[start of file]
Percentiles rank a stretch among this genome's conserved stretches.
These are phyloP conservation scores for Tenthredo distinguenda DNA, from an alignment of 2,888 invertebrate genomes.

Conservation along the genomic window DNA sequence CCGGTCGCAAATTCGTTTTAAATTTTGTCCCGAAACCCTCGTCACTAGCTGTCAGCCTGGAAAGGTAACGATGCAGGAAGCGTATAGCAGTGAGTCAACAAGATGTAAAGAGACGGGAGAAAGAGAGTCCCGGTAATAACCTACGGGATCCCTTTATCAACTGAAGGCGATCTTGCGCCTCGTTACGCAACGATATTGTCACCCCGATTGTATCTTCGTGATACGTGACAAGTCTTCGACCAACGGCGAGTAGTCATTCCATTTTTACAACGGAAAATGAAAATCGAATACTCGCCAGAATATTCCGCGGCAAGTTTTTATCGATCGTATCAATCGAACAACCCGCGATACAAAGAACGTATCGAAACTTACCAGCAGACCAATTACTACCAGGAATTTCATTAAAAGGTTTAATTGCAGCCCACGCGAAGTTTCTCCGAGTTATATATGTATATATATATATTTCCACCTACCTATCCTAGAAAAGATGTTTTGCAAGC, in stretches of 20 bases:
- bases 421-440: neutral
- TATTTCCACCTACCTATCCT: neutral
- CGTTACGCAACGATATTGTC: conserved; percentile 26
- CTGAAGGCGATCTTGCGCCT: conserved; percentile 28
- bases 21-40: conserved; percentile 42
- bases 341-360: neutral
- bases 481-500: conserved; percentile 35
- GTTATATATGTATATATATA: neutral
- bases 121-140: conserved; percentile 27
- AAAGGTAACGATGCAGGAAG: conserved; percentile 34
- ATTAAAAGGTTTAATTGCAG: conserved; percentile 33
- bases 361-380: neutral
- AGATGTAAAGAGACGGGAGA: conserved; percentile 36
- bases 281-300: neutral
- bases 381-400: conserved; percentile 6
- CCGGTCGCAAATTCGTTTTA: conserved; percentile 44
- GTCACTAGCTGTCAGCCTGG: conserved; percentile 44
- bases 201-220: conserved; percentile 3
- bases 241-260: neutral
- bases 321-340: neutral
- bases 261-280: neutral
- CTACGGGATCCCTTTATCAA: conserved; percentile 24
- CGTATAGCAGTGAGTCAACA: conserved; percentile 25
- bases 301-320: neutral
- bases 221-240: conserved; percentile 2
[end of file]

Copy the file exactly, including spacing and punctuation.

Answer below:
Percentiles rank a stretch among this genome's conserved stretches.
These are phyloP conservation scores for Tenthredo distinguenda DNA, from an alignment of 2,888 invertebrate genomes.

Conservation along the genomic window DNA sequence CCGGTCGCAAATTCGTTTTAAATTTTGTCCCGAAACCCTCGTCACTAGCTGTCAGCCTGGAAAGGTAACGATGCAGGAAGCGTATAGCAGTGAGTCAACAAGATGTAAAGAGACGGGAGAAAGAGAGTCCCGGTAATAACCTACGGGATCCCTTTATCAACTGAAGGCGATCTTGCGCCTCGTTACGCAACGATATTGTCACCCCGATTGTATCTTCGTGATACGTGACAAGTCTTCGACCAACGGCGAGTAGTCATTCCATTTTTACAACGGAAAATGAAAATCGAATACTCGCCAGAATATTCCGCGGCAAGTTTTTATCGATCGTATCAATCGAACAACCCGCGATACAAAGAACGTATCGAAACTTACCAGCAGACCAATTACTACCAGGAATTTCATTAAAAGGTTTAATTGCAGCCCACGCGAAGTTTCTCCGAGTTATATATGTATATATATATATTTCCACCTACCTATCCTAGAAAAGATGTTTTGCAAGC, in stretches of 20 bases:
- bases 421-440: neutral
- TATTTCCACCTACCTATCCT: neutral
- CGTTACGCAACGATATTGTC: conserved; percentile 26
- CTGAAGGCGATCTTGCGCCT: conserved; percentile 28
- bases 21-40: conserved; percentile 42
- bases 341-360: neutral
- bases 481-500: conserved; percentile 35
- GTTATATATGTATATATATA: neutral
- bases 121-140: conserved; percentile 27
- AAAGGTAACGATGCAGGAAG: conserved; percentile 34
- ATTAAAAGGTTTAATTGCAG: conserved; percentile 33
- bases 361-380: neutral
- AGATGTAAAGAGACGGGAGA: conserved; percentile 36
- bases 281-300: neutral
- bases 381-400: conserved; percentile 6
- CCGGTCGCAAATTCGTTTTA: conserved; percentile 44
- GTCACTAGCTGTCAGCCTGG: conserved; percentile 44
- bases 201-220: conserved; percentile 3
- bases 241-260: neutral
- bases 321-340: neutral
- bases 261-280: neutral
- CTACGGGATCCCTTTATCAA: conserved; percentile 24
- CGTATAGCAGTGAGTCAACA: conserved; percentile 25
- bases 301-320: neutral
- bases 221-240: conserved; percentile 2